So when a local "slow food" style restaurant was recently torched by animal activists for the "crime" of serving fois gras, it makes me, a person who normally would never order the dish, want to request it the moment the restaurant is able to reopen its doors. The only problem is, I'm betting the owners of Tiburon in Sandy will quit serving the fatty liver treat because, hey, it's just not worth the bile.
Local restaurants that serve fois gras have increasingly become the target of picketing, threats and vandalism. Metropolitan, in downtown Salt Lake City, caved to pressure and took the fatty duck-liver pate off its menu more than a year ago.
An individual close to the Tiburon serving staff notes the restaurant recently was picketed by a small group professing to be anti-animal cruelty. So, Tiburon removed fois gras from its published menu but allegedly continued to serve it upon request.
According to our source, in the past month, an odd-looking dinner party came in and asked about any unpublished specials "beginning with the letter 'F.'" The unwitting server told them about the fois gras, which they ordered. When he came back to the table with the dish, the party had vanished but left a note stating they had been "audited."
According to media accounts, early Friday, July 2, Tiburon was set ablaze. Our anonymous source says a rock was used to break a window, after which the vandals broke into the restaurant, poured kerosene all over tables and chairs and attempted to start a fire, leaving dozens of spent matches on the floor. Someone walking by the restaurant before 8 a.m. smelled smoke and called the fire department. So, a fire that would have likely burned the place down only caused about $10,000 in damages and shut the restaurant down for a week. Our source says that most of the damage will be covered by insurance, and servers may receive some pay to offset the lost work time.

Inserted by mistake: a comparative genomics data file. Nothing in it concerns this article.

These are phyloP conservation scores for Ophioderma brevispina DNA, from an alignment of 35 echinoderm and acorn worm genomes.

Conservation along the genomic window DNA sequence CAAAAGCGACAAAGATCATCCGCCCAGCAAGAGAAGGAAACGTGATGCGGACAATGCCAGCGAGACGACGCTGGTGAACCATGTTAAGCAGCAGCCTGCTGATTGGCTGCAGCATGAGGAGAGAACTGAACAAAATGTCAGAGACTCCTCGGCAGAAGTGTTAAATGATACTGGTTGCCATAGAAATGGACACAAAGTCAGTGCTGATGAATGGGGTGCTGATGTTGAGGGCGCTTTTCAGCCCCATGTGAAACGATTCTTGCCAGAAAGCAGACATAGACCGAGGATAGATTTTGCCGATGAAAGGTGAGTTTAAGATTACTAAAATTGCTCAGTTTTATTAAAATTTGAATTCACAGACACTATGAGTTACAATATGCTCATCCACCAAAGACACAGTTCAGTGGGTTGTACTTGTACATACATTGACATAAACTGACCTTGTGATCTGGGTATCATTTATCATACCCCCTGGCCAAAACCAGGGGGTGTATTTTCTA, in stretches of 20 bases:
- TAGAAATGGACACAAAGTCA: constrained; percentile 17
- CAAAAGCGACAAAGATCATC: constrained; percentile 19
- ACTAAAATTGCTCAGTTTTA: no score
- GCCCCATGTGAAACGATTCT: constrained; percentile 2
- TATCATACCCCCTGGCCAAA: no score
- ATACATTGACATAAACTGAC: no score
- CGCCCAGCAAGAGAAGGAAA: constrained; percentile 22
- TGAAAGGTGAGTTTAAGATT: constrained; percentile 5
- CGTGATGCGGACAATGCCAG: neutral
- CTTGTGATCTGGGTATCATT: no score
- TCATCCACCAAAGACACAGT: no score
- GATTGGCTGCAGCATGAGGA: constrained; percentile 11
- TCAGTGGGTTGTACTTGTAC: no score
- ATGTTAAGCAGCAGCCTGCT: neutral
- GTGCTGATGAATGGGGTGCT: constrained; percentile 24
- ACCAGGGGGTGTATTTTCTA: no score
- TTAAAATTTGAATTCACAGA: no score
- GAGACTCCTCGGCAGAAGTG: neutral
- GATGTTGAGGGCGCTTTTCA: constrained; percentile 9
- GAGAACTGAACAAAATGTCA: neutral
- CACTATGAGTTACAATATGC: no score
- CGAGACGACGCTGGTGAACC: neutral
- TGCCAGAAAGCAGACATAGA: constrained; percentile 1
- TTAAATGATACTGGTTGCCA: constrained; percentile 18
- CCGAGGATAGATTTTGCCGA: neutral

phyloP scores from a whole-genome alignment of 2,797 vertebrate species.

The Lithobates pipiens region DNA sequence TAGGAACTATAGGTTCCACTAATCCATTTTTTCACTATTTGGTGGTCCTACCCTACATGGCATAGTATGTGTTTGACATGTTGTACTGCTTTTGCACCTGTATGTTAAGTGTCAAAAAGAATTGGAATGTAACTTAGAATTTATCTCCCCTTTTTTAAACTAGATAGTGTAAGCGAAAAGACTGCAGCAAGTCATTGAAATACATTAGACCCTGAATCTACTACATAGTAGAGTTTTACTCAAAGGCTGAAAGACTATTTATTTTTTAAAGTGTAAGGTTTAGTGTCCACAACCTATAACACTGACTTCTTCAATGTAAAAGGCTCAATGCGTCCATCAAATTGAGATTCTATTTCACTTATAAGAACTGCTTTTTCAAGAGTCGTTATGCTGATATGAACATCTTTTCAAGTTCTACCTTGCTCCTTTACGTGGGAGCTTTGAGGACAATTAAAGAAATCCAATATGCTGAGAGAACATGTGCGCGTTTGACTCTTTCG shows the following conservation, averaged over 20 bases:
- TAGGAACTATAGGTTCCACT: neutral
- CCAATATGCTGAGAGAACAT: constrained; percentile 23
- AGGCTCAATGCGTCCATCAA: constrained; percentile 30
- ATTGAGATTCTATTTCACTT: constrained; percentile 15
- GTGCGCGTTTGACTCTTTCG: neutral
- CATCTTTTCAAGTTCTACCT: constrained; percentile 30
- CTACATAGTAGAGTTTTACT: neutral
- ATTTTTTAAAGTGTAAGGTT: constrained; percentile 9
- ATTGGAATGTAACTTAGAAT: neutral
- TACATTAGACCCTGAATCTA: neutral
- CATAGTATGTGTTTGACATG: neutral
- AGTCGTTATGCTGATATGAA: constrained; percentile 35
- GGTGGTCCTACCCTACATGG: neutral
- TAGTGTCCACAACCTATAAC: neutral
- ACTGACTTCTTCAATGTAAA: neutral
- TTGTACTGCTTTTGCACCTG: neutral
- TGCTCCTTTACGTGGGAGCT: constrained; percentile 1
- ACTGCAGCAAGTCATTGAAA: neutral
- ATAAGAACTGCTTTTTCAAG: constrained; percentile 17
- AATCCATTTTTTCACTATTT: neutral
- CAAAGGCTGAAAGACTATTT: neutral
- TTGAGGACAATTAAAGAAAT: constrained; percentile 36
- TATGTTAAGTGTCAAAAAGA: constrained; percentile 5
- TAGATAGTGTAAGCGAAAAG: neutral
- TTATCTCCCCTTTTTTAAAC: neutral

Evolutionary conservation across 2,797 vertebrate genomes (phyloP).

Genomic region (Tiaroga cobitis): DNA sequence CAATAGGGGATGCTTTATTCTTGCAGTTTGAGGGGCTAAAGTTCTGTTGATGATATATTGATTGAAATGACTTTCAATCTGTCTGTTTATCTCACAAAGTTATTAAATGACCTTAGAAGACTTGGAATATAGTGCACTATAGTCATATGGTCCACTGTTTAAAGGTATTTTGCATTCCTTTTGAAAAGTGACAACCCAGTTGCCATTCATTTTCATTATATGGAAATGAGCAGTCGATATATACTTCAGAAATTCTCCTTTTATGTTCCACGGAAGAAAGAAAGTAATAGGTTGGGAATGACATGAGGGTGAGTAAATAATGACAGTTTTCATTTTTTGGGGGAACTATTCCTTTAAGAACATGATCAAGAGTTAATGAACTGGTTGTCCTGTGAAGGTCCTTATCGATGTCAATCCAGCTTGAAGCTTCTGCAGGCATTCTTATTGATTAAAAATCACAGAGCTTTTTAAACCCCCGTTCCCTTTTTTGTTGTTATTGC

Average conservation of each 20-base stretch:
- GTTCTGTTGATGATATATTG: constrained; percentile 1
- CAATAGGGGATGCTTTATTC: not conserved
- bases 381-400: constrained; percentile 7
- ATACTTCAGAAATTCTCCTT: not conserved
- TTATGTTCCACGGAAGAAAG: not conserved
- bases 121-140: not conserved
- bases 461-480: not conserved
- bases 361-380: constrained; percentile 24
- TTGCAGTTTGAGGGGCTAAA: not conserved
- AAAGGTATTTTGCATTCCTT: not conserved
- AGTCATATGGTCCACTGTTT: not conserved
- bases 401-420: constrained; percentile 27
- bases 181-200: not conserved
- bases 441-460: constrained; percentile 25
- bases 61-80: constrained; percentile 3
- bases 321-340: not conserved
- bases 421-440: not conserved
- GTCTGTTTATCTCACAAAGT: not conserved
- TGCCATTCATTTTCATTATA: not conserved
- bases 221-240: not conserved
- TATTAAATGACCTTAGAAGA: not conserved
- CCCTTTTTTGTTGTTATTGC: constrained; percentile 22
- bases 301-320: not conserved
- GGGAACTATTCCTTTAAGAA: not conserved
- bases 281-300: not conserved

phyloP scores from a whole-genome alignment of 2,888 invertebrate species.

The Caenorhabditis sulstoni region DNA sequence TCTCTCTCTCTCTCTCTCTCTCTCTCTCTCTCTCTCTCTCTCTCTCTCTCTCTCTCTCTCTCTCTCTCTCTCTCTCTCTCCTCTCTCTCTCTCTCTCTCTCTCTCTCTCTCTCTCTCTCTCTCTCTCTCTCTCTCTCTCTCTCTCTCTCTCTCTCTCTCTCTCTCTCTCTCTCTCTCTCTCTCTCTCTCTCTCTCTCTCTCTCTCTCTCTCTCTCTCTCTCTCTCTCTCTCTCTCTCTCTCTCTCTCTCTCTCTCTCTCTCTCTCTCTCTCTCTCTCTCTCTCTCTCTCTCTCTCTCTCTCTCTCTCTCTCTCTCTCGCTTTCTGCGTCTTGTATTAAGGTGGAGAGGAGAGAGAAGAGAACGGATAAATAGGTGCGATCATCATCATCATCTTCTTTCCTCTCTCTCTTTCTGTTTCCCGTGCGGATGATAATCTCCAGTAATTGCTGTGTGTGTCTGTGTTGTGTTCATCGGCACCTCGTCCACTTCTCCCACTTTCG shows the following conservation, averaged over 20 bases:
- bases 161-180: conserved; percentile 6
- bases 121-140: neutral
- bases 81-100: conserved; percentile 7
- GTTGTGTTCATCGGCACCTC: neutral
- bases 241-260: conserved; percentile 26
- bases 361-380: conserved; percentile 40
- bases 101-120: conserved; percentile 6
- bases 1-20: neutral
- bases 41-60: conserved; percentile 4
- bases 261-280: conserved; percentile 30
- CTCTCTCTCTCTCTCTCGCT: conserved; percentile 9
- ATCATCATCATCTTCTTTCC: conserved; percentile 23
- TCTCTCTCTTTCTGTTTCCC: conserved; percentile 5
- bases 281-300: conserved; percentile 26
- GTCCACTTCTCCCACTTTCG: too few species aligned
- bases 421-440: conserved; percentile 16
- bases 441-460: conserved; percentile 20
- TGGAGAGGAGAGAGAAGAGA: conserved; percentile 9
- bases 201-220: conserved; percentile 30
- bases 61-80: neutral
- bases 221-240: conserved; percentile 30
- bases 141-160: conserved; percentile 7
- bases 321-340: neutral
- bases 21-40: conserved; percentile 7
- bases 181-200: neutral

But anyone who's been through a fire knows the headache of smoke and water damage and the subsequent required sorting, cleaning, repainting, reupholstering, etc. Then there's the police and fire department interviews, the onslaught of attention by the media, the concern for employees out of work, worries about how to re-attract clientele. And all for the love of fatty duck liver?
Yesterday, ABC4 TV revealed it had received an email from an individual claiming the ALF was behind the fire: "The ALF (animal liberation front) is watching and there is nowhere to hide. The arson at the Tiburon restaurant in Sandy Utah was done because of there (sic) sale of Foie Gras (young duck) and other 'wild game'. Animals exist for there (sic) own purposes, not human ends. Go Vegan! ALF Lonewolf."
So, is eating fois gras (which involves fattening a duck by force feeding and caging it for the final three weeks of its life) the ultimate expression of cruelty? Sir Roger Moore of James Bond fame says it is. No Reservations' Anthony Bourdain says no way is it cruel (see videos below).
If it is cruel, how is eating fois gras more cruel than eating chicken or pork products, animals also raised in factory farm environments? Beef and dairy products have their own "cruel" streaks, if you want to go there.
So, assuming animal liberationists succeed in intimidating local restaurants into no longer serving fois gras, is pork the next target? Can factory chicken be far behind?
The ALF action, if it's legitimately theirs and not some other form of suburban mischief, represents a change in animal-liberation activism, as noted by activist Peter Young notes in his Voice of the Voiceless blog. The brave new world of "individual" action makes me fear for the future of locally owned dining establishments such as Tiburon, places that offer a unique menu of meats such as farmed elk and bison. Is the future of local dining going to involve a security guard going through our bags and having our bodies scanned before we can enter the establishment? Bars on the windows, attack dogs patrolling the grounds? If it is, I say, serve me up some fois gras.